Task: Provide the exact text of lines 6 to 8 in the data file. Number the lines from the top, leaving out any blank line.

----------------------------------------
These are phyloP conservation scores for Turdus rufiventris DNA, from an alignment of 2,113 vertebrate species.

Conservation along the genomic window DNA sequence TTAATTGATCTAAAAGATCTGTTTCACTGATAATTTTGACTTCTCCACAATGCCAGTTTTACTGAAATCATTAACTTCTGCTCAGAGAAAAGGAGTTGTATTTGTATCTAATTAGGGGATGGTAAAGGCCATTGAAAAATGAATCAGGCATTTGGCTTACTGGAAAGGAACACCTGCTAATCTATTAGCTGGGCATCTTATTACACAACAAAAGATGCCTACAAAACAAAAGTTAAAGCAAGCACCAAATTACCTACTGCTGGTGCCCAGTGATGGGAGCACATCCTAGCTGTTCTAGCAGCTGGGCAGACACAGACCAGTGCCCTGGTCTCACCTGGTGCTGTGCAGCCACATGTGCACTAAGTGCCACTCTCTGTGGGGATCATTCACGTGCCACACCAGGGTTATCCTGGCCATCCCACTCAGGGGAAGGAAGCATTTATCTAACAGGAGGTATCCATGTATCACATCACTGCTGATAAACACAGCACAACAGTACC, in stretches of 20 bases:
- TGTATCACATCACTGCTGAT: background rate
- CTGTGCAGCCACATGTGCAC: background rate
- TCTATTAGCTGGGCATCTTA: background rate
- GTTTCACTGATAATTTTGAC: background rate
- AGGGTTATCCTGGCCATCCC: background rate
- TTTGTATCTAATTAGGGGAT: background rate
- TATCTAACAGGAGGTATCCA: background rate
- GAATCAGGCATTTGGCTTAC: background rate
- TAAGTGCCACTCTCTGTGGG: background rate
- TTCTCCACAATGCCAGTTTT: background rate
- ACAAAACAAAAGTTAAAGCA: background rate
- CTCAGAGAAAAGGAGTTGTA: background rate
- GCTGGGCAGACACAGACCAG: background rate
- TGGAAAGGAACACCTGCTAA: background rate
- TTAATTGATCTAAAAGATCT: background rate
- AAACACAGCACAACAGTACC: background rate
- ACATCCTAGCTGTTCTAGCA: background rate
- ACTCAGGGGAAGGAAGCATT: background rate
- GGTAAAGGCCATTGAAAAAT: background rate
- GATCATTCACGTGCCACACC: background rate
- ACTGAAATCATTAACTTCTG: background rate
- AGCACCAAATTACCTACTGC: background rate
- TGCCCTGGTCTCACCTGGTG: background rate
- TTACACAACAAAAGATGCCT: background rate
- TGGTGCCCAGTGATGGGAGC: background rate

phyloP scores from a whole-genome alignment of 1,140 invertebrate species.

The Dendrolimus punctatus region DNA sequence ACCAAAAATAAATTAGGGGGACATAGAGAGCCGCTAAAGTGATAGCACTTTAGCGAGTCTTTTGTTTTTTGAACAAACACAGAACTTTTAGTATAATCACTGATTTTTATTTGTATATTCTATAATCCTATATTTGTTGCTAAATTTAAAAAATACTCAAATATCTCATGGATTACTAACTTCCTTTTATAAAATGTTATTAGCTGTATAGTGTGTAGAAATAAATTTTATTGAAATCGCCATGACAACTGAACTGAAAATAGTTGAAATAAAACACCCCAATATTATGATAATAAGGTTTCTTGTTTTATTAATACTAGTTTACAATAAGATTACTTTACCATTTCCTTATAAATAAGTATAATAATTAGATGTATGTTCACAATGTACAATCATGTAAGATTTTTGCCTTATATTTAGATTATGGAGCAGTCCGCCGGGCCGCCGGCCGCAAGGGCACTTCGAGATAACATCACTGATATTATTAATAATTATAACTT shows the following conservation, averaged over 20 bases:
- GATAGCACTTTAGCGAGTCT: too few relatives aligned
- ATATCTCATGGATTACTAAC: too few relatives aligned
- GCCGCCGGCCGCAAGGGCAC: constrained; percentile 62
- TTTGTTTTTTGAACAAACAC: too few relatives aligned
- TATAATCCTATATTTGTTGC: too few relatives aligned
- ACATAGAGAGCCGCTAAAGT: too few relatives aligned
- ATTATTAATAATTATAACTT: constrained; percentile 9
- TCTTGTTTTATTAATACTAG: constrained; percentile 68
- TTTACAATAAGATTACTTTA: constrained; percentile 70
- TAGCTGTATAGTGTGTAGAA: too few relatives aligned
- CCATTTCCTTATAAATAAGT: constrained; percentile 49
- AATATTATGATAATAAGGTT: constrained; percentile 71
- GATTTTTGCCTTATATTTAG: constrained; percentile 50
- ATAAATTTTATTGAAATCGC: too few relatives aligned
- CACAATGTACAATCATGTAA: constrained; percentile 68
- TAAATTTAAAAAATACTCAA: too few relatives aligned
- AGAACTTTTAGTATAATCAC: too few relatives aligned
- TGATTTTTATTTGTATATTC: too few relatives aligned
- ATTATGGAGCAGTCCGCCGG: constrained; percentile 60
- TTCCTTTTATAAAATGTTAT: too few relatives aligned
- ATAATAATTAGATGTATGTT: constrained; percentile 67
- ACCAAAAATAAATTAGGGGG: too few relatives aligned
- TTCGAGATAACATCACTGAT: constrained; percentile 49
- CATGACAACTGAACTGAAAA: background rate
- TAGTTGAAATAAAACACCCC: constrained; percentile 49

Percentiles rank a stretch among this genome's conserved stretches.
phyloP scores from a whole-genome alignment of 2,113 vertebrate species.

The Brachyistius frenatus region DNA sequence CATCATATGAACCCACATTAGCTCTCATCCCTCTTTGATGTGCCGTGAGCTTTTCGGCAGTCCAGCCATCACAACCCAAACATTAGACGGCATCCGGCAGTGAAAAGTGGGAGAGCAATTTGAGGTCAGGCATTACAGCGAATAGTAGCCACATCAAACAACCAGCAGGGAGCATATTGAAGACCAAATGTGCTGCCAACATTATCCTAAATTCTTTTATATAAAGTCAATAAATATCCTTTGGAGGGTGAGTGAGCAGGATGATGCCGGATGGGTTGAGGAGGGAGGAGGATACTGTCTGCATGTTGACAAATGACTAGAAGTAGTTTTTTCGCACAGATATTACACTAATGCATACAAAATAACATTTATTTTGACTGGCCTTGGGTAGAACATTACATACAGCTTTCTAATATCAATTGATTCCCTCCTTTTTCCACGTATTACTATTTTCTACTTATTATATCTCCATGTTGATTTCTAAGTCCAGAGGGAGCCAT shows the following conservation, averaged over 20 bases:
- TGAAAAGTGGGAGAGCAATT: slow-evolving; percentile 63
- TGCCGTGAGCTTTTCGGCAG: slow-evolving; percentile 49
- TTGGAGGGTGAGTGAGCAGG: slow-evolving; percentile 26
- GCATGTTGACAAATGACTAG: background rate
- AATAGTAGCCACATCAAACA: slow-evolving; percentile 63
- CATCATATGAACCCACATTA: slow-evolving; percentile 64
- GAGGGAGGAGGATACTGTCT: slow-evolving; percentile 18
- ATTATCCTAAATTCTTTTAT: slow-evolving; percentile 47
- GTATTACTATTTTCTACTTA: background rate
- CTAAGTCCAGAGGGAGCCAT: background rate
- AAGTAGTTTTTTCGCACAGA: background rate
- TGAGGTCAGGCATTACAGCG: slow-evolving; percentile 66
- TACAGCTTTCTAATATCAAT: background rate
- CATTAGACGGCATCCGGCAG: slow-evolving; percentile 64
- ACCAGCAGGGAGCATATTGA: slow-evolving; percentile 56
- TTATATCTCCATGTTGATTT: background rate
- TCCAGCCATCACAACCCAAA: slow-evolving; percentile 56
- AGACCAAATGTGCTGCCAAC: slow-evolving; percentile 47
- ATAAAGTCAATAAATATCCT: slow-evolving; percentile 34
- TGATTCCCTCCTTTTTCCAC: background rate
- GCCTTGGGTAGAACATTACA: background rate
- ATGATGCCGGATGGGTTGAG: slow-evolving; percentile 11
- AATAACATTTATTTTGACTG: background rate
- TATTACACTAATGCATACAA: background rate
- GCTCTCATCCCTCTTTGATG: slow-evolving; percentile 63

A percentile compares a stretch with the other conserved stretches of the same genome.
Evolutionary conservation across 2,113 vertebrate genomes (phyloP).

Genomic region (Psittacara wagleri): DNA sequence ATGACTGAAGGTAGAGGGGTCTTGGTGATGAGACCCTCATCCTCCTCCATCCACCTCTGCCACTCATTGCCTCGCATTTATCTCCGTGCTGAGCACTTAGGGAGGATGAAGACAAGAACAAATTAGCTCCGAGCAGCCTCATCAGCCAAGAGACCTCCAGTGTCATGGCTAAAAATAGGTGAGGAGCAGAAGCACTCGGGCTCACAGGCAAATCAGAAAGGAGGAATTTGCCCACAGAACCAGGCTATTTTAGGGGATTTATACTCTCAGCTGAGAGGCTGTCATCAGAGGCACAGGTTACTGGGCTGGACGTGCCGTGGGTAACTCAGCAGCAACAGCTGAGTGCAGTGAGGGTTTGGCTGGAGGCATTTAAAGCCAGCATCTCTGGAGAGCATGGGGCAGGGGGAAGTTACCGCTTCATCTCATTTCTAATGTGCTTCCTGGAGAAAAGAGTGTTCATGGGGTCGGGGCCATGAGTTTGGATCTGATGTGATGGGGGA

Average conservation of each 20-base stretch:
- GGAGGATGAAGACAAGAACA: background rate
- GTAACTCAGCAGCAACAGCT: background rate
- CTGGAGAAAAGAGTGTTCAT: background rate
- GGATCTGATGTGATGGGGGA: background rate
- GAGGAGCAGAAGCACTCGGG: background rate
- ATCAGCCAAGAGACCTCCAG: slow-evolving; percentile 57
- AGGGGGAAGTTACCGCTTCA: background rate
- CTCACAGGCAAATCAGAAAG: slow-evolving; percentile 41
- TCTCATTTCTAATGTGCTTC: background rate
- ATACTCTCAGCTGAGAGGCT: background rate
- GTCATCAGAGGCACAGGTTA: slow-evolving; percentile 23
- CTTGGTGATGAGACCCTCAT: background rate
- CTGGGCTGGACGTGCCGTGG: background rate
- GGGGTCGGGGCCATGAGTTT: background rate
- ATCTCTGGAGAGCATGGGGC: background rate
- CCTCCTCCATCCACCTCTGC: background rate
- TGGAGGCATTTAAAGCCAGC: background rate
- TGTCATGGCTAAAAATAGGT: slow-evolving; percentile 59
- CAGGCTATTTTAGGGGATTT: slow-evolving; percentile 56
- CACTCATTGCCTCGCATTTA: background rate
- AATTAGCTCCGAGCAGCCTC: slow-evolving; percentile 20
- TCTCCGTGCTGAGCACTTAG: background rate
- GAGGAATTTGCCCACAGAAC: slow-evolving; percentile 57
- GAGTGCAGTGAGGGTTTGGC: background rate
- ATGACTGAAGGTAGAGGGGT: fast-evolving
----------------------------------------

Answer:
- GTTTCACTGATAATTTTGAC: background rate
- AGGGTTATCCTGGCCATCCC: background rate
- TTTGTATCTAATTAGGGGAT: background rate